The main rail extending past the curved metal where the inner wheel well fits looks like mine, using Whitworth shop wood. Offer up the inner wheel well to see if it fits along the inside of the arch, and fits flush again the rear face of the main rail. As a reference, I measure from the inside edge of the main rail to the outside edge of the rear of the backboard, in a straight line, as 27 7/8".
I found a picture on the internet depicting the dumb iron stiffener and measurements. I compared it to what I have and there is a big difference...... It shows the distance from the diff cover to the top of the curve to be 6 1/2" and mine is 5 3/16" ...... !?!?!? Yeah.... Ok I am so open to ideas and thoughts.
pictures as soon as I figure out how to post them.
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Any idea on how many coach builders in 1949 were building MG TC tubs? and did they use the same measurements or jigs?
Once the frame of the tub (wood and metal reinforcements) was complete it was placed on and bolted to an angle iron frame sled which served as its base through production. This was slid down the production line through a number of stations where the sheet metal and doors were installed.
After assembly was complete, tubs went to painting. A neat detail from factory photos show what looks to be many many coats of paint overspray on those angle iron sleds. After painting, back to an assembly line, where all trim was installed, windscreen, wipers/motor, hood, tonneau cover, and side curtains. Then they were loaded onto lorries and delivered to MG in Abingdon.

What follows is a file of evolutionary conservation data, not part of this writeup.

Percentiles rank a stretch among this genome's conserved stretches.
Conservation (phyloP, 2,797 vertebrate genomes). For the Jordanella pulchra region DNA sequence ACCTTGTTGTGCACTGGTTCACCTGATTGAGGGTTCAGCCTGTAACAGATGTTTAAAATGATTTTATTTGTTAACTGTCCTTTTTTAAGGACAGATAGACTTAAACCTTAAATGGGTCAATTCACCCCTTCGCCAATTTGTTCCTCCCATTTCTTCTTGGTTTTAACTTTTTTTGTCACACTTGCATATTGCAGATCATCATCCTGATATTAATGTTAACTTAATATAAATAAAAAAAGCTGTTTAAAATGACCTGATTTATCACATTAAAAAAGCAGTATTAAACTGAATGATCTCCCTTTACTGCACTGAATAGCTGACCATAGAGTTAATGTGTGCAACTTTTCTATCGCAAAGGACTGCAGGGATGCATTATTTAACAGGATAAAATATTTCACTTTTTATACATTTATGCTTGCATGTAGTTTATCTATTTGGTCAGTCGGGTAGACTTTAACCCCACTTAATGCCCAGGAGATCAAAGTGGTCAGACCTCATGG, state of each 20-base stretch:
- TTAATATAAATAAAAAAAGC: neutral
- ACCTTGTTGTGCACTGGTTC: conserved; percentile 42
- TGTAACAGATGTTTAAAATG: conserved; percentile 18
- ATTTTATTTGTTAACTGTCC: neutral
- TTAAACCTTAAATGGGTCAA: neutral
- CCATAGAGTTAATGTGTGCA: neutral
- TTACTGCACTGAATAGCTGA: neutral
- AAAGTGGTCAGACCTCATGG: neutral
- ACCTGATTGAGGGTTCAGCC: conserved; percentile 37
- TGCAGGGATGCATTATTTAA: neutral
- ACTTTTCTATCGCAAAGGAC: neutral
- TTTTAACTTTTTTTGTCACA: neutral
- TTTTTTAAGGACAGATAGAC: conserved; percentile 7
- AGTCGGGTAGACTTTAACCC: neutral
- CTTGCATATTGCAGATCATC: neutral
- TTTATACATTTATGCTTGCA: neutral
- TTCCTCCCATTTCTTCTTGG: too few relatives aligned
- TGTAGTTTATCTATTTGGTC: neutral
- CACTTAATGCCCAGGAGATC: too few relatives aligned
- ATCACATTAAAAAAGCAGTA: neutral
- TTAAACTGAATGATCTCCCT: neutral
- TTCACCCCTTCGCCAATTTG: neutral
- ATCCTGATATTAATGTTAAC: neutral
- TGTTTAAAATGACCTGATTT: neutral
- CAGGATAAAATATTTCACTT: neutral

At MG, tubs were stored on the mezzanine level, then dropped on the chassis at the first station of the body assembly track. Can you picture the coordination of getting the right tub color onto the chassis so the radiator slat colors matched the interior color? Probably more than one mistake on this through production. The angle iron sleds went back to Bodies Branch for reuse.
It’s likely that there was a very high degree of consistency and accuracy in their work - based on tolerances of that time period. That means looser tolerances than we would like, but still of a high quality for the period. We have technology and abilities today to hold much tighter tolerances cost effectively than industries did in the 1940s.
So - there was only one coach builder for TC tubs.
If you’ve read this far, another tidbit for you. Early TC tubs - the first 500 or so - had wider cross braces (bulls horn, or dumb iron) than the next 9,500 tubs. Thes ends were inset into a recess cut in the wood. Talk to Fred Kuntz at Craig Seabrook’s shop about this.
TC0273, TC0279, TC2040
Unfortunately the quality of after market replacement parts can vary enormously. I had to buy two new inners as well. Despite being from a reputable supplier, the profiles were way out and the two bits of sheet metal that each were made from were only tack welded together, rather than seam welded. By the time that I had re-welded them and made them fit I was wishing that I had just started from sheet metal myself.Michael Ponsano wrote:Thanks Steve, that bit of information does help. I have new inner fender wells and had to reshape the curve to fit the frame rails and the bull horns.